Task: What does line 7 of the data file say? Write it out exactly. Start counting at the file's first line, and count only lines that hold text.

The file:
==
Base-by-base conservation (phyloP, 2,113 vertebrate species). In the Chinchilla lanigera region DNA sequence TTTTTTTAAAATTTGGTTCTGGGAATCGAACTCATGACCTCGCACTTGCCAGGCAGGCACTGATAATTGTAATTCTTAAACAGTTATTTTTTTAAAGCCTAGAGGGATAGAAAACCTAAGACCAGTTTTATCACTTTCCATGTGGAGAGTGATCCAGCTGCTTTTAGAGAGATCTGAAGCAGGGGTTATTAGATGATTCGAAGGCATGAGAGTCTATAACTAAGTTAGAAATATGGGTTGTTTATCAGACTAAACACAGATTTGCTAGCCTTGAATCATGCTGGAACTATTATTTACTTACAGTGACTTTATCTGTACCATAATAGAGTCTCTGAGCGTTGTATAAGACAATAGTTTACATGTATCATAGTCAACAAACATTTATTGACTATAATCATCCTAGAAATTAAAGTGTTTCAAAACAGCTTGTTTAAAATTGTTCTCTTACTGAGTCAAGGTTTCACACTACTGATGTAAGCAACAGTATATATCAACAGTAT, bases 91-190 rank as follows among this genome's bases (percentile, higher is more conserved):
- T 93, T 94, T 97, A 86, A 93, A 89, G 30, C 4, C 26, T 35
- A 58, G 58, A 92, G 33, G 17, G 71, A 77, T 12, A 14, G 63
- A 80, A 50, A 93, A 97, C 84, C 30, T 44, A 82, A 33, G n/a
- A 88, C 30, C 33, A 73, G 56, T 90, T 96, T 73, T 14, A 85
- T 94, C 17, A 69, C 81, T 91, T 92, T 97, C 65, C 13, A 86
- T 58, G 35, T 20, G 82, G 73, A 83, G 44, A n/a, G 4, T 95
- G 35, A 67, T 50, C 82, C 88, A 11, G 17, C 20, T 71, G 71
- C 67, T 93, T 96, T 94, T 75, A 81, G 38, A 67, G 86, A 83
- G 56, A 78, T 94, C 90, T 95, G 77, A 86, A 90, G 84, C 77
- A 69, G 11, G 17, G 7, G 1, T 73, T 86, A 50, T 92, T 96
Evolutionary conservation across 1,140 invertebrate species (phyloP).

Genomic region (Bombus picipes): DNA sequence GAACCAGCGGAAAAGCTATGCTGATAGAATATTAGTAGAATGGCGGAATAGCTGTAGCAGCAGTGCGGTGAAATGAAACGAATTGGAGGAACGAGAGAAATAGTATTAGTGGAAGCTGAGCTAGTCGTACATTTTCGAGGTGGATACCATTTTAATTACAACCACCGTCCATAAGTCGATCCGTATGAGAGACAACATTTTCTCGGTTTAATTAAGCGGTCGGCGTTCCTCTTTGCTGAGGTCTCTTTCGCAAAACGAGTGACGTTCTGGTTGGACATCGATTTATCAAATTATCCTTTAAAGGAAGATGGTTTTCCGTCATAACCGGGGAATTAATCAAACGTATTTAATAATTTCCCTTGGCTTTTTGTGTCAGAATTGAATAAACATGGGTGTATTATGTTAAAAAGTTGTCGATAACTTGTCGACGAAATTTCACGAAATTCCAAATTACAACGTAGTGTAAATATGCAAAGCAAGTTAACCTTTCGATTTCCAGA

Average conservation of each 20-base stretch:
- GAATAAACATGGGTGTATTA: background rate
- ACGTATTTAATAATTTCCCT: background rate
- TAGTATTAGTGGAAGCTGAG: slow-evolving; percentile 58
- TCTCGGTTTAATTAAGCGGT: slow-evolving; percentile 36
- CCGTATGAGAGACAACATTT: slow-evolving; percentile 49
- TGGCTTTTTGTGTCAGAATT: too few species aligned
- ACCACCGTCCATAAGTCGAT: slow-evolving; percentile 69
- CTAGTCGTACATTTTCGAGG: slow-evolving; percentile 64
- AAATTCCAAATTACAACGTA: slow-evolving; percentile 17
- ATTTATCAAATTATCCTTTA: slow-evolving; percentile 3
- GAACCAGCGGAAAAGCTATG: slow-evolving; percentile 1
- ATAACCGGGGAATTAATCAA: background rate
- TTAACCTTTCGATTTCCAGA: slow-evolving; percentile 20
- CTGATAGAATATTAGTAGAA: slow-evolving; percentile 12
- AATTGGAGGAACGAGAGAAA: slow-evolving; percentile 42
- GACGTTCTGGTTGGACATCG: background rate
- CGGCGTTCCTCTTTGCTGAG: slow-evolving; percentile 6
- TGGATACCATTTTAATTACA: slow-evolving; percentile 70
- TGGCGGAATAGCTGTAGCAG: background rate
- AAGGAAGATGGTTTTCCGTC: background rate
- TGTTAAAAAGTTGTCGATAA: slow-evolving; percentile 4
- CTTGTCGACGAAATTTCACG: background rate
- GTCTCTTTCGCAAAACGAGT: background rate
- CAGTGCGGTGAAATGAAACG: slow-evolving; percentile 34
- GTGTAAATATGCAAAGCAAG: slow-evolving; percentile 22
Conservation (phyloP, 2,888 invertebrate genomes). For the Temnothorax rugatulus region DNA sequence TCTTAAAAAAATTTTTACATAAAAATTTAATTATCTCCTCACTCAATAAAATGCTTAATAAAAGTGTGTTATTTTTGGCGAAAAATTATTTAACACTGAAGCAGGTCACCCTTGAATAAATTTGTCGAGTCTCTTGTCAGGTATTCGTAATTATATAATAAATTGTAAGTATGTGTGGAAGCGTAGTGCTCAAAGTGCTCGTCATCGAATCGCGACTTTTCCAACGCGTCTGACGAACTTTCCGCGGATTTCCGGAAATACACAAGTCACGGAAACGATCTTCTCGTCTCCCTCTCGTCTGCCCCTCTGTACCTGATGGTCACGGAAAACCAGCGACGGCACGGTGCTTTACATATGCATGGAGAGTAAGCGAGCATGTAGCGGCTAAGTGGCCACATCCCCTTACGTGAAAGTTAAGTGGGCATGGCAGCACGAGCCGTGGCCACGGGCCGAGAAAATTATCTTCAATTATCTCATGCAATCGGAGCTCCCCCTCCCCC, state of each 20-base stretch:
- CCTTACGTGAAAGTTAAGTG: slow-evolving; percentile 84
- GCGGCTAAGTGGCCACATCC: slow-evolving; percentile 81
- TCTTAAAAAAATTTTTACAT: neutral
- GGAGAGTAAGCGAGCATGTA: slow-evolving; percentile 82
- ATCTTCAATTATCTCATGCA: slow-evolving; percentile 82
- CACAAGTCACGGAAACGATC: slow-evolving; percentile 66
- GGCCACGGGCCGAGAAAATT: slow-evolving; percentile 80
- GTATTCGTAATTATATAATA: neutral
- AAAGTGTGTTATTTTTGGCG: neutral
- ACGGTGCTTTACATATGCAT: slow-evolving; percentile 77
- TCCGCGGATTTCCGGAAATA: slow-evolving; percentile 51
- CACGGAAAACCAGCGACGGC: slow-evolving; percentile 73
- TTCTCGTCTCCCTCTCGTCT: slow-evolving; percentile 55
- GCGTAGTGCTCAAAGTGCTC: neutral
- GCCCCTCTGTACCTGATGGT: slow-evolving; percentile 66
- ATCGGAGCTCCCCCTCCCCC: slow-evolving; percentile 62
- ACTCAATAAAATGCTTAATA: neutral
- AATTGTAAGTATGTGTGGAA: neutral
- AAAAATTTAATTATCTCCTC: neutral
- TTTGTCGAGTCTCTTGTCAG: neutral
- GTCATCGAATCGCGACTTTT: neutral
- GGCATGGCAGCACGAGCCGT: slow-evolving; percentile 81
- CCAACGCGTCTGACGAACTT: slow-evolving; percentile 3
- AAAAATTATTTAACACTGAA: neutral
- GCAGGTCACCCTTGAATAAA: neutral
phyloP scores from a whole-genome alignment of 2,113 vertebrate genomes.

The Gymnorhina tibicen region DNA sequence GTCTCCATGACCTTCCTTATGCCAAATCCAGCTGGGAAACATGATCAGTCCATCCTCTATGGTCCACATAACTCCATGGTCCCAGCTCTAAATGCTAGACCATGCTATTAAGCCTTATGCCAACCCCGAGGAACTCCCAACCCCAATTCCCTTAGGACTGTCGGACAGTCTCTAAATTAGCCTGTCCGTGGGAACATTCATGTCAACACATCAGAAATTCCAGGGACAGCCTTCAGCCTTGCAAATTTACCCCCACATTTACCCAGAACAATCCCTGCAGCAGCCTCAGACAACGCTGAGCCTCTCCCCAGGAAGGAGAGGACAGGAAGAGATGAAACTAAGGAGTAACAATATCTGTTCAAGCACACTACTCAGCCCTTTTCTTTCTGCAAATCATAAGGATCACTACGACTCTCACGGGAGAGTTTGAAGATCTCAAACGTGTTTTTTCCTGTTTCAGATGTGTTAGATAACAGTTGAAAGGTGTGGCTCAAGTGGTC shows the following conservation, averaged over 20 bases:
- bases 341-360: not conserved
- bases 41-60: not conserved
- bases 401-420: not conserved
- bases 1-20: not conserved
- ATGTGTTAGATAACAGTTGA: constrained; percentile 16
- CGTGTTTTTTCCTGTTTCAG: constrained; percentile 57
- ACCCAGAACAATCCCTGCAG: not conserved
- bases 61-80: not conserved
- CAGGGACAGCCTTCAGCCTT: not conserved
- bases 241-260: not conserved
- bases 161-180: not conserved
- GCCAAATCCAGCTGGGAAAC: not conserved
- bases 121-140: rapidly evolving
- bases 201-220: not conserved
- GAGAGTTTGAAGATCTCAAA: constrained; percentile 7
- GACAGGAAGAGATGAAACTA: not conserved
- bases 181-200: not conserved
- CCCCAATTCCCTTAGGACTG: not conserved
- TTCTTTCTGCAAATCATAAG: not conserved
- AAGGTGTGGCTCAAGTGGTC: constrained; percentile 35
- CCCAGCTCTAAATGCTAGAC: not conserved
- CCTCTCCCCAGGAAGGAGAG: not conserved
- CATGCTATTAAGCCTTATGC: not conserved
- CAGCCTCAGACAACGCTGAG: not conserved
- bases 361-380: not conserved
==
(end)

- T 58, G 35, T 20, G 82, G 73, A 83, G 44, A n/a, G 4, T 95